2.) Both the dogs nose and eyes hare acceptably sharp, even though they're on different planes.

You can't reconcile those two things with a sharp lens.

jnanian
8-Mar-2017, 03:21
thanks for explanation and images ..
i've never noticed different focal planes
(and to be honest, i still dont' really see much of a difference).

cowanw
8-Mar-2017, 06:35
For chromatic aberration, different planes of focus show up as colour fringing if shoot in colour film?
For spherical aberration try focusing on a old style bare maglight bulb and watch the bulb change shape as you rack the focus.

goamules
8-Mar-2017, 06:44
With a soft focus lens there is never a plane of precise sharpness. With any other lens there is. You can look at a gravel driveway on the ground glass with a Petzval or Planar wide open, and see one line of sharp gravel, with falloff fore and aft, moving back and forth as you rack the focus. With a soft focus lens like a Kodak 405 wide open, you won't see any plane that is extremely sharp.

The first dog picture I posted had the sharp plane in front of or behind the dog somewhere, but it was there. The soft Verito shot the plane is right through the center of the dog's head. Just harder to tell.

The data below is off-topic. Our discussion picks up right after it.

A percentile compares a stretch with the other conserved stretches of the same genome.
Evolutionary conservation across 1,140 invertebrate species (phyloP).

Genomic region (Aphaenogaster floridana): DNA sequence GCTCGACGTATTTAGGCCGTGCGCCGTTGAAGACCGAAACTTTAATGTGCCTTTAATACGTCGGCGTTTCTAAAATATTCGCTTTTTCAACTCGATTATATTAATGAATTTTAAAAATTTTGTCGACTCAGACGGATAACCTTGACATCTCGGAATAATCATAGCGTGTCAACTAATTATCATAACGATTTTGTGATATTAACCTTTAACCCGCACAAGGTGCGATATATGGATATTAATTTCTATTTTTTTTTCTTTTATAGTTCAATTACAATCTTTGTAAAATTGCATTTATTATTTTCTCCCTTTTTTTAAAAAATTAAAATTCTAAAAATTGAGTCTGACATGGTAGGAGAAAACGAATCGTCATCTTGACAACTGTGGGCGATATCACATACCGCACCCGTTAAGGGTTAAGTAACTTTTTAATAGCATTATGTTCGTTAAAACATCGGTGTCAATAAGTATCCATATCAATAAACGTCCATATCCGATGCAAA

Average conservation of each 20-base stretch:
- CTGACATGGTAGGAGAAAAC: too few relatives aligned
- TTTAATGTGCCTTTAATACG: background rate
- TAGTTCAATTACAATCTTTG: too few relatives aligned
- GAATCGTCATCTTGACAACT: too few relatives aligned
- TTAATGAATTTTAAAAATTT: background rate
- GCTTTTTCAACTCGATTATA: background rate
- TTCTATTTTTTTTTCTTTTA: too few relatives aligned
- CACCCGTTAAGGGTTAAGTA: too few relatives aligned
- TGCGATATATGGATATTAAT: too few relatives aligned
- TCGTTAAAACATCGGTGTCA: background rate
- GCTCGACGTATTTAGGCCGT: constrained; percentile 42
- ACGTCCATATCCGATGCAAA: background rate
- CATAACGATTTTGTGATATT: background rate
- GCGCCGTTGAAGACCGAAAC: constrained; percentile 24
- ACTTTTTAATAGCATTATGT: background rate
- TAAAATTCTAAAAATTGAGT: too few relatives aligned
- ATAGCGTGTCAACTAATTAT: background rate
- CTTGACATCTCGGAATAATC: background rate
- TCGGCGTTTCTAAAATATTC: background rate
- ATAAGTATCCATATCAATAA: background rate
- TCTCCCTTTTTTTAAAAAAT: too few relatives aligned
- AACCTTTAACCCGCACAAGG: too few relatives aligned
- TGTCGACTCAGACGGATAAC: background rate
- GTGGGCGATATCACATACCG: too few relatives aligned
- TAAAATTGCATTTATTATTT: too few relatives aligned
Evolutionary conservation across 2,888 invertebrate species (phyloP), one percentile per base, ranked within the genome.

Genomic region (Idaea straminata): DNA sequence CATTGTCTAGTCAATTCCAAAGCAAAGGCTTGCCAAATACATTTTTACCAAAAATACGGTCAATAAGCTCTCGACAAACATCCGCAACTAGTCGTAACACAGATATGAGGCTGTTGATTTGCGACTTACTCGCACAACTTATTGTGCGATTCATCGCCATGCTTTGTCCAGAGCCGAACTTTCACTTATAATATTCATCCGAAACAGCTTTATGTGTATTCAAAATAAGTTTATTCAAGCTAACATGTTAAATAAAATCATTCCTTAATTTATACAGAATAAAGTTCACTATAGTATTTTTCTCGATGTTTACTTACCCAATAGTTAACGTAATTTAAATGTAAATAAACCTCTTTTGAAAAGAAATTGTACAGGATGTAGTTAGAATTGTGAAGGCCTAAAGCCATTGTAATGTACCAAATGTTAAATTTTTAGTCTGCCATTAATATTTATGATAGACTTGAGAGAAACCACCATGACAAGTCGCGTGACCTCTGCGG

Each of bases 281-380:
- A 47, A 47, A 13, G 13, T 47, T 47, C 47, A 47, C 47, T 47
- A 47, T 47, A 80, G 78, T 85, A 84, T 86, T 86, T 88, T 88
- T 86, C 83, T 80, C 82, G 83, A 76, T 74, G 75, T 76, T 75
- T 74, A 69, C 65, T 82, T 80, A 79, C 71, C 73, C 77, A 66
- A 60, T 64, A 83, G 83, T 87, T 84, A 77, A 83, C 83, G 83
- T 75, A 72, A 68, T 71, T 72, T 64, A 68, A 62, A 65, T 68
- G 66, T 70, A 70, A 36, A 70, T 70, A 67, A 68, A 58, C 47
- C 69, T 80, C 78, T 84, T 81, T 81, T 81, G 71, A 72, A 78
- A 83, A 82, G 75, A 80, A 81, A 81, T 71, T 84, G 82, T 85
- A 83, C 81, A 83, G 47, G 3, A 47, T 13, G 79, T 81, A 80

Bob Salomon
8-Mar-2017, 07:40
EXACTLY, and you can get the EXACT same affect with with a "simple" close-up lens. Check out:

http://www.subclub.org/fujinon/close-up.htm

Wide open at 5.8 with no disk is the softest, first disk wide open is still 5.8 and is slightly sharper, close that disk and it is 7.7 and slightly sharper again, second disk wide open is still 7.7 and still a big sharper, closed that disk is 9.x and is sharper yet, third disk open is sharper again, fully closed the third disk is very sharp.
All of these effects are illustrated at each setting in the instruction book that comes with the Imagon and in any book about the Imagon. The effects are the same with the shorter, and faster 120 and 150 mm lenses that are 4.5 rather then 5.8.